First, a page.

Guardian writers’ predicted position: 14th (NB: this is not necessarily Jacob Steinberg’s prediction but the average of our writers’ tips)
Last season’s position: 16th
Odds to win the league (via Oddschecker): 500-1
When Mark Noble used Twitter to voice anger at the controversial sale of Grady Diangana to West Bromwich Albion, the midfielder laid bare the discontent eating away at West Ham’s soul and sent them lurching into crisis mode before a ball has been kicked.
Although it is legitimate to question whether West Ham’s captain stepped out of line and undermined David Moyes by going public less than half an hour after Diangana’s departure, the other side is that the midfielder is in tune with an increasingly furious fanbase. Noble bleeds claret and blue. He knows why supporters are livid after seeing one of their academy graduates join a rival and if civil war is about to break out again in east London, it will be a problem for Karren Brady, David Sullivan and David Gold if Noble is not on their side.
The 33-year-old’s voice matters and although he knew that his post would create problems for the unpopular trio in the boardroom at West Ham, he still clicked send. His was not an isolated view. Diangana, who did not want to leave after impressing on loan at West Brom last season, was popular in the dressing room and the 22-year-old winger’s transfer came as a shock to his teammates. It was not long before Declan Rice, West Ham’s most important player, had liked Noble’s post and there was further embarrassment when Jack Wilshere told Diangana on Instagram to “Go and do your thing in a club that respects you”.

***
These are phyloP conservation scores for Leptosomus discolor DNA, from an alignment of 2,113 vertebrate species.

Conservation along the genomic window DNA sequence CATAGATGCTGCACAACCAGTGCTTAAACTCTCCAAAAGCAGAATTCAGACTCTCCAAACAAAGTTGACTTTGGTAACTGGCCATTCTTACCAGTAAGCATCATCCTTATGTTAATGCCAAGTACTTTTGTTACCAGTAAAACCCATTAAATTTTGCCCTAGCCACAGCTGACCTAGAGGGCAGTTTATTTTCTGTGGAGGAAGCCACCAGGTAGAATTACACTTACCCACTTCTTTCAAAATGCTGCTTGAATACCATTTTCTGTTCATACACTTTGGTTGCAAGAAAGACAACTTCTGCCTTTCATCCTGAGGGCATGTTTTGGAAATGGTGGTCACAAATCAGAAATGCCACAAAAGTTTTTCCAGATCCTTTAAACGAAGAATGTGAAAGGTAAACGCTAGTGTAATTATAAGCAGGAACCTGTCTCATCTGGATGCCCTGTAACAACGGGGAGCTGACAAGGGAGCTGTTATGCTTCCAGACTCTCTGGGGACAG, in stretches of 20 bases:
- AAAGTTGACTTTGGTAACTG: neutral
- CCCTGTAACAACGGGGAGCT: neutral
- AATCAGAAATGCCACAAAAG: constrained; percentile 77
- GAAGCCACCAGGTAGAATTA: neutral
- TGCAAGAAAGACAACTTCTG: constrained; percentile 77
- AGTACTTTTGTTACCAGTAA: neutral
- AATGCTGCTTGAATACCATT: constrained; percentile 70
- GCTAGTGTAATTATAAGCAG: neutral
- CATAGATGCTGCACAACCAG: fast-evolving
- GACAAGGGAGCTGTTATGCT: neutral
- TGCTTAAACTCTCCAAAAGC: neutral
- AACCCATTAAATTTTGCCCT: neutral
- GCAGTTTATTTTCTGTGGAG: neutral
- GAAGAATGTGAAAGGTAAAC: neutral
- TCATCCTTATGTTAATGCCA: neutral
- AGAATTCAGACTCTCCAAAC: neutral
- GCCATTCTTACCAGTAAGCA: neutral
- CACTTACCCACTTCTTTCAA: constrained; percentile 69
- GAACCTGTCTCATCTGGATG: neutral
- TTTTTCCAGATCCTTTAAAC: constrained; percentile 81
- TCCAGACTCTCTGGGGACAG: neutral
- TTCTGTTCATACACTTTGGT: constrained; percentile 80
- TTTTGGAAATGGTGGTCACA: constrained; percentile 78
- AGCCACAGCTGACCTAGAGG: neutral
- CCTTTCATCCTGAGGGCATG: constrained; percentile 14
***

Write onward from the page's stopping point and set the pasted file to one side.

For all the anger, though, this is a complicated story. West Ham’s owners were unimpressed with Noble and it must be bitter to see Wilshere questioning their wisdom. Indeed it is because of signings such as Wilshere – six league starts since joining on a three-year deal in 2018 – that West Ham felt compelled to sell Diangana.
West Ham, who have made no signings and need to sell to buy, are paying the price for poor decisions in the transfer market. Wilshere was handed that contract on the request of Manuel Pellegrini, who was hired on a deal worth £7m a year in 2018. In their eagerness to back Pellegrini, West Ham created problems down the line. They gave the Chilean a big budget and allowed him to pick his own director of football, Mario Husillos. Now, however, the clean-up operation is underway. Pellegrini and Husillos were sacked last December and West Ham, who spent last season fighting to stay up, are struggling to shift the duo’s expensive misfits.
Finding buyers for Albian Ajeti, Jordan Hugill and Roberto Jímenez was the easy part. But Moyes, who is desperate to strengthen his defence and bring balance and depth to a lopsided squad, has found it harder to move Felipe Anderson, Pablo Fornals and Manuel Lanzini. Short of other options, West Ham felt they had to accept when the offer came for Diangana.
Sullivan, the most powerful figure at the club, was warned that it would be a PR disaster. On the other hand one source points out that Moyes has accepted the need for pragmatism. Even though Diangana was looking good in pre-season, West Ham do not lack wingers. Where they are weak is in defence. Their full-backs are frail and, with Issa Diop struggling alongside Angelo Ogbonna in the centre, Moyes hopes to beef up his back four by signing the commanding Burnley centre-back James Tarkowski.